1. Wow.

        I have been watching that movie for 25 years and ONLY JUST NOW got the profundity of that quote.

        Too bad I didn’t have a perfect memory with the text of the screenplay. Might have saved me some time.

        1. What movie? I copied/pasted the quote into Google and the only reference was this discussion.

          1. You must have mispasted or something because that’s from Time Bandits and I can Google it without a problem.

          2. You screwed up. The first search result is IMDB to the movie in question.

          3. I didn’t put the quote in quotes. When I forge my own search engine empire I’m going to rig it so that exact matches of long word sequences are given higher priority in the results.

            1. I didn’t either

    3. Even most “problem-solving” skills can be mimicked by memory,…

      I would say this statement is flat-out wrong. Infinite memory will not help you deal with the random nature of “future” problems.

      1. Right, but how do you test it?

        Say you decided to test my problem-solving skills by handing me, I don’t know, a broken air conditioner, and you assigned me the task of figuring out what was broken.

        A person (other than an electrician or an HVAC guy) who could pick up a broken air conditioner and figure out what was wrong with it, starting from scratch, would appear to be a pretty damn smart guy and a hell of a problem-solver.

        But if I had infinite memory, all I’d have to do is flip through my mental rolodex for a manual, and for records of similar tests.

        1. My point is that there is a difference between knowledge and understanding.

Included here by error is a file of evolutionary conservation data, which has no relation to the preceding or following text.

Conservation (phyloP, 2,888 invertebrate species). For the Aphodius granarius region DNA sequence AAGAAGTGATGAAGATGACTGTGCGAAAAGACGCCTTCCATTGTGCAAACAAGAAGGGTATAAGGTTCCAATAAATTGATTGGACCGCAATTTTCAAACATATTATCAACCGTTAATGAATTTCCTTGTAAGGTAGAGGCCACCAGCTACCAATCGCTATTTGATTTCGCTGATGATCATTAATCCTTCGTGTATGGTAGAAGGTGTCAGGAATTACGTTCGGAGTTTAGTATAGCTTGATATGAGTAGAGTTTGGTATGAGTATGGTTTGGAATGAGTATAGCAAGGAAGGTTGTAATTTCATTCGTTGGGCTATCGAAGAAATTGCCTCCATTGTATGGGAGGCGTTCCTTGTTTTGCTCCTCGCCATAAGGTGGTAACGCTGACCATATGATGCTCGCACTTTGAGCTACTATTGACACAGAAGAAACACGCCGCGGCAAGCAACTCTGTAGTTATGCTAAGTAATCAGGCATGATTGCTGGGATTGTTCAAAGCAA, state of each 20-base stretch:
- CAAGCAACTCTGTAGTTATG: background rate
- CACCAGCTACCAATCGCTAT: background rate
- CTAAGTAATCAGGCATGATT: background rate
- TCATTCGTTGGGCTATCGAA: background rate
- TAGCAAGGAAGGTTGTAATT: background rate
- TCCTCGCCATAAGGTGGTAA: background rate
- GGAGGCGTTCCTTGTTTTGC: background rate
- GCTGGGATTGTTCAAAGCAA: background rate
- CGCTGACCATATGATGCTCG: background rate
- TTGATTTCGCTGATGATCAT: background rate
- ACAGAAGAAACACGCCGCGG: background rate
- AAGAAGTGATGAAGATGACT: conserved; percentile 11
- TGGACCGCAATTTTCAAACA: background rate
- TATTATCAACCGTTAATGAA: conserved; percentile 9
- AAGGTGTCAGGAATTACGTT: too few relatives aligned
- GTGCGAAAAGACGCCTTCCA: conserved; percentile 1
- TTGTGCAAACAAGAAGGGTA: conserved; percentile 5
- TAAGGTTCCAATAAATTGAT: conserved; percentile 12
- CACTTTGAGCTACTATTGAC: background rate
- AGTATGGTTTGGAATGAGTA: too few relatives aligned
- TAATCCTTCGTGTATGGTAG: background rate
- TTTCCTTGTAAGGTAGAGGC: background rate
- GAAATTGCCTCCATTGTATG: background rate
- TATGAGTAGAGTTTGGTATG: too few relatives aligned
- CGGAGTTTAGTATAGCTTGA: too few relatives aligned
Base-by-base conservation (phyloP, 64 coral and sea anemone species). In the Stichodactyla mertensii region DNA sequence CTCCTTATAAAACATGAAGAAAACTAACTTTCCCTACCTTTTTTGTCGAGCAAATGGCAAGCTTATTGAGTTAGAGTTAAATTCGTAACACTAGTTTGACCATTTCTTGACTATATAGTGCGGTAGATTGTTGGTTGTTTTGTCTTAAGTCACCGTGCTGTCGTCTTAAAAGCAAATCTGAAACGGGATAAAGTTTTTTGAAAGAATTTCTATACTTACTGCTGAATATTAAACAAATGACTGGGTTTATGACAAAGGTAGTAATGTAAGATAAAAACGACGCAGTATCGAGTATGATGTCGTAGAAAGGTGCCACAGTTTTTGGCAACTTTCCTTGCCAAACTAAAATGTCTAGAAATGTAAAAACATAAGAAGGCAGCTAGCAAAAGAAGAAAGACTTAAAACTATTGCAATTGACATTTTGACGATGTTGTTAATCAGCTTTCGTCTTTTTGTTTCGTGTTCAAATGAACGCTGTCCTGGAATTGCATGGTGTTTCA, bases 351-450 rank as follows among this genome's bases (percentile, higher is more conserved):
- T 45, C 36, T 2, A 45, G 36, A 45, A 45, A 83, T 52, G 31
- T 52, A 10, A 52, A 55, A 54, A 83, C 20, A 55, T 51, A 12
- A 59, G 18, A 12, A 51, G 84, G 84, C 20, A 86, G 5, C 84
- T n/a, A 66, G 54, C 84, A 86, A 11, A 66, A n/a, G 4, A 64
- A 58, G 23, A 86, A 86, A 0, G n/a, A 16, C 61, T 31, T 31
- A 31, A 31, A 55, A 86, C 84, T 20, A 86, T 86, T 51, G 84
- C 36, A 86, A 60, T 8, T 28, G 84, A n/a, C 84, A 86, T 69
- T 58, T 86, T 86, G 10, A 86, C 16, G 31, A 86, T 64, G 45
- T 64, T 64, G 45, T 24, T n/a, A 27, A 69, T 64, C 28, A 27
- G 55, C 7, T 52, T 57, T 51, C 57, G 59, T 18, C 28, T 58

Knowledge is easy to test but understanding is hard to test (which is one of the primary problems with schools these days).

          1. Well, then we kind of agree.

            Because the “chip” can definitely give you knowledge.

            And if the difference between knowledge and understanding is elusive enough that it’s hard to test, then the “chip” would in fact make it hard to distinguish between a highly intelligent person and an average one.

            1. I didn’t say the difference was elusive. I said understanding is difficult to test.

          2. This point was made entertaining and unforgettable in the Prisoner episode, “The General.”

  7. I believe it was Einstein who said–and I agree wholeheartedly–“I never remember anything I can look up in a book.”

    1. Yes it was Einstein. And I absolutely agree with him.

      1. Did you look that up?

        1. No need. I’ve been using that as justification for not remembering shit longer than I can remember.

          1. HAHAHAHAHAHAHA! From Jezebel’s article on the same thing:

            B Fri 15 Jul 2011 11:41 AM
            Thomas Edison said he never memorizes a fact that he can look up. Or something to that effect. Or, maybe it was somebody else. The point being why bother memorizing facts when we have the internet at our fingertips?

            B @B
            Okay, maybe it was Albert Einstein (Thanks, Wikipedia). [en.wikiquote.org]
            My point stands, though.

            1. It was Montaigne.

              I’m just making that up and hoping somehow it becomes assumed.

              But who knows, maybe he did.

    2. I’m gonna try and remember that…

    3. Best doctor I ever saw used to look stuff up during an office visit. Told him how impressed I was with that. He said a lot of people were put off by it. Most of what doctors do is pull shit from memory. I’ve seen few that could really analyze something.

    4. Except that quote, which you remembered without looking up. And how to spell believe and use quotations marks, which you didn’t look up. And how you are supposed to capitalize I for the personal pronoun, which you didn’t look up first. And who Einstien was, as a historical figure, which your didn’t have to look up…memorizing information is necessary and good. The internet just allows us to have more information at our fingertips than our brains have happened to store.

  8. Actually, Ron, it wasn’t Socrates’ complaint, it was Jerry Springer’s. And Plato didn’t write it down in the Phaedo. It was the Theaetetus. You really need to work on those Googlin’ skills.